Roasted Curry Chicken

1 fresh 3-4 lb chicken

Paste:

2″ piece of fresh ginger
5 scallions
2 garlic cloves
1 stalk celery
1/4 bunch cilantro
1 tsp sriracha thai hot sauce
3 T lime juice
1/4-1/2 C oil
2-3 T brown sugar
salt to taste

Spices:

2 parts of:
cinnamon
cumin
coriander
turmeric
fenugreek

1 part of:
dried thyme
fennel seed
celery seed
sesame seeds
black pepper

3 cloves

Rinse the outside and cavity of the chicken well with cold water. Pat completely dry with paper towels.

In a food processor, place the sauce ingredients, chopping the celery, onions, and ginger into large chunks. Add 1/4 C of the oil, reserving the rest.

In a small, totally dry sautĂ© pan, toast your spices over medium-low heat until fragrant and warm. Mix frequently to avoid burning any part of the spices. I didn’t put measurements for each spice, because depending on whether you’ve each spice ground or whole depends on how much you add. I put a little more cumin and coriander and less of the celery seeds, but you may adjust the amounts of each spice to your own taste.

Add the spice mixture to the paste and blend slowly, drizzling in more of the oil as needed until a thick paste forms.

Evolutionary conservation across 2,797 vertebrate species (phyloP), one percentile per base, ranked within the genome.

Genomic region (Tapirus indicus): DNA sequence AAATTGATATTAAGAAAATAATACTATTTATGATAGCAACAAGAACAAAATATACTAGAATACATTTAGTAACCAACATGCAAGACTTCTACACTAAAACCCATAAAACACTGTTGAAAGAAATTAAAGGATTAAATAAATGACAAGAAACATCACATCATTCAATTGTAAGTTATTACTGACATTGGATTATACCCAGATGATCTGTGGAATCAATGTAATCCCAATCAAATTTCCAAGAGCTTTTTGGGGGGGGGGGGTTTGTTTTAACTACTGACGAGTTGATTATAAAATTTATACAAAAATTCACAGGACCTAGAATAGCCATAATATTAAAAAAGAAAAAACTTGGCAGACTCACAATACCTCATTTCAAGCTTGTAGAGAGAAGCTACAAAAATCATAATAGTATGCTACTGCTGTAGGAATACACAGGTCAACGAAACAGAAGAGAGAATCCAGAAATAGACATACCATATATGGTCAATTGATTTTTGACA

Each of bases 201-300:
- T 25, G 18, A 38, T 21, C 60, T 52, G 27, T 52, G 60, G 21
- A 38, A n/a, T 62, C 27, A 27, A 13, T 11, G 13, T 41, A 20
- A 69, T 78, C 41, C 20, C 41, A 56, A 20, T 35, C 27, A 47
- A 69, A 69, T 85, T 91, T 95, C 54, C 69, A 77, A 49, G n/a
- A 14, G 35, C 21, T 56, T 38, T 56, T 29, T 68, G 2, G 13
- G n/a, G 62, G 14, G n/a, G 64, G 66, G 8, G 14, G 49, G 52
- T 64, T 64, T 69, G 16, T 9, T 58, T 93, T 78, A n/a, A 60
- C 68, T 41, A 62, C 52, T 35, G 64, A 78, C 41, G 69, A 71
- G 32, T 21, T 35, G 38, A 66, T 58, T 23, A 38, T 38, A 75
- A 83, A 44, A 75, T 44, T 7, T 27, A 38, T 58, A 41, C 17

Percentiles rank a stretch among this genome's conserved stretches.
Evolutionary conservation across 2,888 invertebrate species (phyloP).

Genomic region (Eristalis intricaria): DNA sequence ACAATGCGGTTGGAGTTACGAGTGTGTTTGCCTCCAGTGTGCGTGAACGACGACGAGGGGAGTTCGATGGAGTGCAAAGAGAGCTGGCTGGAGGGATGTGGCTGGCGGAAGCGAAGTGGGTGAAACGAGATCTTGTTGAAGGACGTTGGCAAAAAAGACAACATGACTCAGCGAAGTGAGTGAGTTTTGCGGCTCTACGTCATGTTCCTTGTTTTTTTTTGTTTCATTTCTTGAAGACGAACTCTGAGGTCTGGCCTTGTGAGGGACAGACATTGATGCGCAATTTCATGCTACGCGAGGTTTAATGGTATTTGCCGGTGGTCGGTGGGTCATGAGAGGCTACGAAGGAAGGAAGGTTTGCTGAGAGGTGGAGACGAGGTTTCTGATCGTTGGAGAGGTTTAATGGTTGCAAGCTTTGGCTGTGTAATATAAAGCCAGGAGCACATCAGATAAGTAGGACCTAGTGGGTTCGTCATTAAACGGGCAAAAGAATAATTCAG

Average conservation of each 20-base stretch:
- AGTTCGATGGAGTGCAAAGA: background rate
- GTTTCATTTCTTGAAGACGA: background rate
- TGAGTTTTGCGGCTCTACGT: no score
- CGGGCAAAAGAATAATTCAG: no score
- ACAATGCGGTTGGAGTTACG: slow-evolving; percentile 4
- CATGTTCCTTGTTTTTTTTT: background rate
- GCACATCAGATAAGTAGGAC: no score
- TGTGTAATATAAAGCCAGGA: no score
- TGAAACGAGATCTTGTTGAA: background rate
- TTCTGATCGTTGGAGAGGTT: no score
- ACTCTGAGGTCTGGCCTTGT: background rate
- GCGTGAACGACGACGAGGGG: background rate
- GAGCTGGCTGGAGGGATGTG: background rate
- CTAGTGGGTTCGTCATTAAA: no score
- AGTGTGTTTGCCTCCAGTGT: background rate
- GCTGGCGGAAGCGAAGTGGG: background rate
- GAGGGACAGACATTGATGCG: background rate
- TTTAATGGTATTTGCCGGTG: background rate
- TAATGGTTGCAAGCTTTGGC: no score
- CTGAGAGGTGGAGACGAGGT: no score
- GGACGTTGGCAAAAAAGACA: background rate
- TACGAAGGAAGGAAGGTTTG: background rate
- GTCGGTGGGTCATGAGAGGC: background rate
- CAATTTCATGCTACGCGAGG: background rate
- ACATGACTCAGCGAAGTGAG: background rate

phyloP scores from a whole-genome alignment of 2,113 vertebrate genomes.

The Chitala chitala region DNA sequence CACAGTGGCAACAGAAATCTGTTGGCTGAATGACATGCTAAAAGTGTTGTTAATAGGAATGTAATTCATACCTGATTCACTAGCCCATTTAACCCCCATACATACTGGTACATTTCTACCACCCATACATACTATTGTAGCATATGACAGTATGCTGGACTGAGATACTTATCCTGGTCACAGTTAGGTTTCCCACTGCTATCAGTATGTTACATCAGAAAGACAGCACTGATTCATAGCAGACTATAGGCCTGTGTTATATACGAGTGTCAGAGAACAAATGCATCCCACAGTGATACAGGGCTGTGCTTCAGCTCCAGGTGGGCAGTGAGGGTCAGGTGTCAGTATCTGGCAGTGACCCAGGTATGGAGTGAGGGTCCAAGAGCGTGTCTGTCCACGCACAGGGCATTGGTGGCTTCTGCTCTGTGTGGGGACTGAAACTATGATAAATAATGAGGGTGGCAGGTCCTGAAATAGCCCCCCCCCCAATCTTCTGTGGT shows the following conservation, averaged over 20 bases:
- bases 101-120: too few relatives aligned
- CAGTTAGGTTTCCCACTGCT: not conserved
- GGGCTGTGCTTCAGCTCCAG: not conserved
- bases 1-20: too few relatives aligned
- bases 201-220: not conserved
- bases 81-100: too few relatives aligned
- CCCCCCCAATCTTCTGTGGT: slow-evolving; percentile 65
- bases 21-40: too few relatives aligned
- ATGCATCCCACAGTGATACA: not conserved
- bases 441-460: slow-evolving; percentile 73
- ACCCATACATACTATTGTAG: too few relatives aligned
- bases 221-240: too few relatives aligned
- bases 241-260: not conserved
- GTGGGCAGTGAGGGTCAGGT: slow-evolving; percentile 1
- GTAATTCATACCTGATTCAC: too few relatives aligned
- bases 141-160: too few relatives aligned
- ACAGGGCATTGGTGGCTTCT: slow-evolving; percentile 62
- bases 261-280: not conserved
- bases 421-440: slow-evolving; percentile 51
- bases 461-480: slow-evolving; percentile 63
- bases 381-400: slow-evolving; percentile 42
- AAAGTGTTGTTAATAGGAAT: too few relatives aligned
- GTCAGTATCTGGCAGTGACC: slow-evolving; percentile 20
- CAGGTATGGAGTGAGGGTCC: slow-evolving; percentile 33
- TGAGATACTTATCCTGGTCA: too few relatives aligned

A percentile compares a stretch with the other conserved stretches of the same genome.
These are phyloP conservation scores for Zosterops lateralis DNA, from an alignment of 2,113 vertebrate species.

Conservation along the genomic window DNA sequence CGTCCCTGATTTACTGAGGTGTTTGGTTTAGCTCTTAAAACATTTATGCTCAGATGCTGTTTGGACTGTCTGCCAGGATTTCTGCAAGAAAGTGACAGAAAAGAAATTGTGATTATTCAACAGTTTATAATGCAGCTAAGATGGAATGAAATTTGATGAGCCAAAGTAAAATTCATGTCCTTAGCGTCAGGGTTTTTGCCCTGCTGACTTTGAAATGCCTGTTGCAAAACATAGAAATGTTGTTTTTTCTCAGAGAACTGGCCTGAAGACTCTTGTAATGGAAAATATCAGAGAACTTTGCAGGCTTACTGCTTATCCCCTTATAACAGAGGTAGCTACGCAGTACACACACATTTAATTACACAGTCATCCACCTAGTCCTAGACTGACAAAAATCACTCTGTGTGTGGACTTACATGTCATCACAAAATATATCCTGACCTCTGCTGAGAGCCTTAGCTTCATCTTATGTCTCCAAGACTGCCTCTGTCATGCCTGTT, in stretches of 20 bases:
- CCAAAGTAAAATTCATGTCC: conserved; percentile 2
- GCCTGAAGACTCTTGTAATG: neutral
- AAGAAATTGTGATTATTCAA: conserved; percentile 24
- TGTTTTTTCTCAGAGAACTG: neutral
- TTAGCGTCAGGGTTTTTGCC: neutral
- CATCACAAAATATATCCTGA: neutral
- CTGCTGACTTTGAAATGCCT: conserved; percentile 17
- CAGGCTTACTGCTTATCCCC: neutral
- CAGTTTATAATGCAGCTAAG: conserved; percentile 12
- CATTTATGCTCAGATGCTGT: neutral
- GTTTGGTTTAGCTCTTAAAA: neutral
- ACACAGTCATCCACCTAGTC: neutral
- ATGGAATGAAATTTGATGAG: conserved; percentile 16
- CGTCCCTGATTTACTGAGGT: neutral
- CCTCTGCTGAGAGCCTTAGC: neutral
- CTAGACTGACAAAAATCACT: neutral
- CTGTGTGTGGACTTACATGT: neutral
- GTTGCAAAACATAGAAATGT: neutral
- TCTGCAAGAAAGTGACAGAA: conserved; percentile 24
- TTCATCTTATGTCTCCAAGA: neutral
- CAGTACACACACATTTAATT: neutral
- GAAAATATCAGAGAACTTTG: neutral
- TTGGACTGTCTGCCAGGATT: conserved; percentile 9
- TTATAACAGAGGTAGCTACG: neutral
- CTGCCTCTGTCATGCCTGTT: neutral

As this paste is probably enough for two chickens, put about half of it in a small bowl so you don’t contaminate the rest with raw chicken.

Gently massage the entire chicken with generous amounts of the paste, on the top, bottom, as well as inside the cavity. With your fingers, carefully separate the skin from the breast from the meat (don’t tear it) and fill with some of the paste.

After you’ve thoroughly seasoned the bird, truss it with butcher’s twice so it cooks evenly.

In the bottom of the pan put about 1/2-3/4 C of chicken broth and 3/4-1 C dry white wine. While the chicken roasts, its juices will combine with this to create a marvellous sauce.

Roast in a covered roasting pan in a 325 degree oven for 30 min per pound, or until the chicken is thoroughly cooked, the juices run clear and the joints are loose. The lower heat and longer time than normal will allow the connective tissues to break down further which results with a moister, better-tasting bird. Towards the last half hour or so of cooking, remove the lid and raise the temperature to 400 degrees to crisp up the skin and allow some of the moisture to evaporate. Keep in mind that these times and even temperatures are approximate, so do whatever works for you.

Serve with rice and naan or potatoes and yoghurt for dipping.

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